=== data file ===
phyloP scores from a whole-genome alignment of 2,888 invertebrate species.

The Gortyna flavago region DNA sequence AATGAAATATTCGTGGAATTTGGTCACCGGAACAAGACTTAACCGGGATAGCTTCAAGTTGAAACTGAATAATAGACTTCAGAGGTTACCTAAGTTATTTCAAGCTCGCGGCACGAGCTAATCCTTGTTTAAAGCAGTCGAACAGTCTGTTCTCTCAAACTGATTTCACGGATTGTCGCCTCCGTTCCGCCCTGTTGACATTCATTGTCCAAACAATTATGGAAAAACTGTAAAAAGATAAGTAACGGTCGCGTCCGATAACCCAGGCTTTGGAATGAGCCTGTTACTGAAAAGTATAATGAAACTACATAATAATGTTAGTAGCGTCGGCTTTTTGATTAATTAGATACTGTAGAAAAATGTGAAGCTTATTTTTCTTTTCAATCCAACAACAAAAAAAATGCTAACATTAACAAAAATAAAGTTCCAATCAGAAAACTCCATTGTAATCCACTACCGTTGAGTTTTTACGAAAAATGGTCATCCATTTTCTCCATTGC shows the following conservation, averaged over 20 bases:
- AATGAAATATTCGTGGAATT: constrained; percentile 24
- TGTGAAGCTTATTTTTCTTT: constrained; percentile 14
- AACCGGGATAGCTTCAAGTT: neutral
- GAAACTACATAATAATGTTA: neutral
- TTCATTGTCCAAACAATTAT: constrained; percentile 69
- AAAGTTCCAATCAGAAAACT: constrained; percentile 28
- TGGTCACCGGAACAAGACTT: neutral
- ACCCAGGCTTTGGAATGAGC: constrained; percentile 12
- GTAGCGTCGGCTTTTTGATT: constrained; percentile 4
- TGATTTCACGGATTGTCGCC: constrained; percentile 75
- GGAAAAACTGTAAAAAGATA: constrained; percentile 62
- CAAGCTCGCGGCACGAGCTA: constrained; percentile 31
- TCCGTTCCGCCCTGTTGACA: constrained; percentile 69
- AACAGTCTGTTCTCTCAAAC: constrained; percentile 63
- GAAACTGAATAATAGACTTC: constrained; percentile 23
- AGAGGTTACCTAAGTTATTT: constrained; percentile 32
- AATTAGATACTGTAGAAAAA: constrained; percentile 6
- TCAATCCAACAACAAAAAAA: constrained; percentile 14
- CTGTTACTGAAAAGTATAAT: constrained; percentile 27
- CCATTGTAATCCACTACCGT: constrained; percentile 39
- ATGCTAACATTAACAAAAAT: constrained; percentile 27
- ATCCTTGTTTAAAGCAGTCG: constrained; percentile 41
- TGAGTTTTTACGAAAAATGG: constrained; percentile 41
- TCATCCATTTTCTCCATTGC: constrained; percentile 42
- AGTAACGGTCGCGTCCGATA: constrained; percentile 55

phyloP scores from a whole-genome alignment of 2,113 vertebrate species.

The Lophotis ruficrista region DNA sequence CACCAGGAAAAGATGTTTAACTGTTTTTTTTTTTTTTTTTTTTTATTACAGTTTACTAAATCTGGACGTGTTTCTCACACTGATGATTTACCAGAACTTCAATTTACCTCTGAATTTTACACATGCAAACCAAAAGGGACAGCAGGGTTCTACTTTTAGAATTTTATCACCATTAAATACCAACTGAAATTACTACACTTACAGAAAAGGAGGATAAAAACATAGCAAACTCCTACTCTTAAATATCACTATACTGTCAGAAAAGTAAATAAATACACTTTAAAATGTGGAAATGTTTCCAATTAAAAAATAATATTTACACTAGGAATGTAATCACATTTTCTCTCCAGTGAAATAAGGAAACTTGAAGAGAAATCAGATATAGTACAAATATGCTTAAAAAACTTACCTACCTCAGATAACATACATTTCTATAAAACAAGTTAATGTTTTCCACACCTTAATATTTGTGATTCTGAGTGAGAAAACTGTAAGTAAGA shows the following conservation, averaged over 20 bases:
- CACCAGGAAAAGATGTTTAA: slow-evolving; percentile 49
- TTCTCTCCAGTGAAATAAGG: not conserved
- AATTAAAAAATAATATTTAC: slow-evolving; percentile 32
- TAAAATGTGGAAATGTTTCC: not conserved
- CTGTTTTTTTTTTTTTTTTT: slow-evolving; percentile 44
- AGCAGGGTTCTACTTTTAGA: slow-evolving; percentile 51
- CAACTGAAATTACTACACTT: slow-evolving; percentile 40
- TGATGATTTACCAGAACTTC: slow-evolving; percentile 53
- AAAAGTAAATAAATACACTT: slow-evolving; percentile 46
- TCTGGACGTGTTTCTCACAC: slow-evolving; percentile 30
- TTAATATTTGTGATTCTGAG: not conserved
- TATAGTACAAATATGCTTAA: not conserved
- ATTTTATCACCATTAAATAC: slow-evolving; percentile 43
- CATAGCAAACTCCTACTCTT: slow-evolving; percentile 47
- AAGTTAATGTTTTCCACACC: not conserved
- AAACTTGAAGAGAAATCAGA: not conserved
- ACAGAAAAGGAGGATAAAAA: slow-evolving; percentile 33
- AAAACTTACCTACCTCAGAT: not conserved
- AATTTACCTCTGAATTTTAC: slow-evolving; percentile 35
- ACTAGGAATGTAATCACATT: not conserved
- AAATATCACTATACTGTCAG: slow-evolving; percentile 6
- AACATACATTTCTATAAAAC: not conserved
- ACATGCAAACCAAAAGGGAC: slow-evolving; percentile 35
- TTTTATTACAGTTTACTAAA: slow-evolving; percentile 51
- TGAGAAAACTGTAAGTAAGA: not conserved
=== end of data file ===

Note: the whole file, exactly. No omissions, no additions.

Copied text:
phyloP scores from a whole-genome alignment of 2,888 invertebrate species.

The Gortyna flavago region DNA sequence AATGAAATATTCGTGGAATTTGGTCACCGGAACAAGACTTAACCGGGATAGCTTCAAGTTGAAACTGAATAATAGACTTCAGAGGTTACCTAAGTTATTTCAAGCTCGCGGCACGAGCTAATCCTTGTTTAAAGCAGTCGAACAGTCTGTTCTCTCAAACTGATTTCACGGATTGTCGCCTCCGTTCCGCCCTGTTGACATTCATTGTCCAAACAATTATGGAAAAACTGTAAAAAGATAAGTAACGGTCGCGTCCGATAACCCAGGCTTTGGAATGAGCCTGTTACTGAAAAGTATAATGAAACTACATAATAATGTTAGTAGCGTCGGCTTTTTGATTAATTAGATACTGTAGAAAAATGTGAAGCTTATTTTTCTTTTCAATCCAACAACAAAAAAAATGCTAACATTAACAAAAATAAAGTTCCAATCAGAAAACTCCATTGTAATCCACTACCGTTGAGTTTTTACGAAAAATGGTCATCCATTTTCTCCATTGC shows the following conservation, averaged over 20 bases:
- AATGAAATATTCGTGGAATT: constrained; percentile 24
- TGTGAAGCTTATTTTTCTTT: constrained; percentile 14
- AACCGGGATAGCTTCAAGTT: neutral
- GAAACTACATAATAATGTTA: neutral
- TTCATTGTCCAAACAATTAT: constrained; percentile 69
- AAAGTTCCAATCAGAAAACT: constrained; percentile 28
- TGGTCACCGGAACAAGACTT: neutral
- ACCCAGGCTTTGGAATGAGC: constrained; percentile 12
- GTAGCGTCGGCTTTTTGATT: constrained; percentile 4
- TGATTTCACGGATTGTCGCC: constrained; percentile 75
- GGAAAAACTGTAAAAAGATA: constrained; percentile 62
- CAAGCTCGCGGCACGAGCTA: constrained; percentile 31
- TCCGTTCCGCCCTGTTGACA: constrained; percentile 69
- AACAGTCTGTTCTCTCAAAC: constrained; percentile 63
- GAAACTGAATAATAGACTTC: constrained; percentile 23
- AGAGGTTACCTAAGTTATTT: constrained; percentile 32
- AATTAGATACTGTAGAAAAA: constrained; percentile 6
- TCAATCCAACAACAAAAAAA: constrained; percentile 14
- CTGTTACTGAAAAGTATAAT: constrained; percentile 27
- CCATTGTAATCCACTACCGT: constrained; percentile 39
- ATGCTAACATTAACAAAAAT: constrained; percentile 27
- ATCCTTGTTTAAAGCAGTCG: constrained; percentile 41
- TGAGTTTTTACGAAAAATGG: constrained; percentile 41
- TCATCCATTTTCTCCATTGC: constrained; percentile 42
- AGTAACGGTCGCGTCCGATA: constrained; percentile 55

phyloP scores from a whole-genome alignment of 2,113 vertebrate species.

The Lophotis ruficrista region DNA sequence CACCAGGAAAAGATGTTTAACTGTTTTTTTTTTTTTTTTTTTTTATTACAGTTTACTAAATCTGGACGTGTTTCTCACACTGATGATTTACCAGAACTTCAATTTACCTCTGAATTTTACACATGCAAACCAAAAGGGACAGCAGGGTTCTACTTTTAGAATTTTATCACCATTAAATACCAACTGAAATTACTACACTTACAGAAAAGGAGGATAAAAACATAGCAAACTCCTACTCTTAAATATCACTATACTGTCAGAAAAGTAAATAAATACACTTTAAAATGTGGAAATGTTTCCAATTAAAAAATAATATTTACACTAGGAATGTAATCACATTTTCTCTCCAGTGAAATAAGGAAACTTGAAGAGAAATCAGATATAGTACAAATATGCTTAAAAAACTTACCTACCTCAGATAACATACATTTCTATAAAACAAGTTAATGTTTTCCACACCTTAATATTTGTGATTCTGAGTGAGAAAACTGTAAGTAAGA shows the following conservation, averaged over 20 bases:
- CACCAGGAAAAGATGTTTAA: slow-evolving; percentile 49
- TTCTCTCCAGTGAAATAAGG: not conserved
- AATTAAAAAATAATATTTAC: slow-evolving; percentile 32
- TAAAATGTGGAAATGTTTCC: not conserved
- CTGTTTTTTTTTTTTTTTTT: slow-evolving; percentile 44
- AGCAGGGTTCTACTTTTAGA: slow-evolving; percentile 51
- CAACTGAAATTACTACACTT: slow-evolving; percentile 40
- TGATGATTTACCAGAACTTC: slow-evolving; percentile 53
- AAAAGTAAATAAATACACTT: slow-evolving; percentile 46
- TCTGGACGTGTTTCTCACAC: slow-evolving; percentile 30
- TTAATATTTGTGATTCTGAG: not conserved
- TATAGTACAAATATGCTTAA: not conserved
- ATTTTATCACCATTAAATAC: slow-evolving; percentile 43
- CATAGCAAACTCCTACTCTT: slow-evolving; percentile 47
- AAGTTAATGTTTTCCACACC: not conserved
- AAACTTGAAGAGAAATCAGA: not conserved
- ACAGAAAAGGAGGATAAAAA: slow-evolving; percentile 33
- AAAACTTACCTACCTCAGAT: not conserved
- AATTTACCTCTGAATTTTAC: slow-evolving; percentile 35
- ACTAGGAATGTAATCACATT: not conserved
- AAATATCACTATACTGTCAG: slow-evolving; percentile 6
- AACATACATTTCTATAAAAC: not conserved
- ACATGCAAACCAAAAGGGAC: slow-evolving; percentile 35
- TTTTATTACAGTTTACTAAA: slow-evolving; percentile 51
- TGAGAAAACTGTAAGTAAGA: not conserved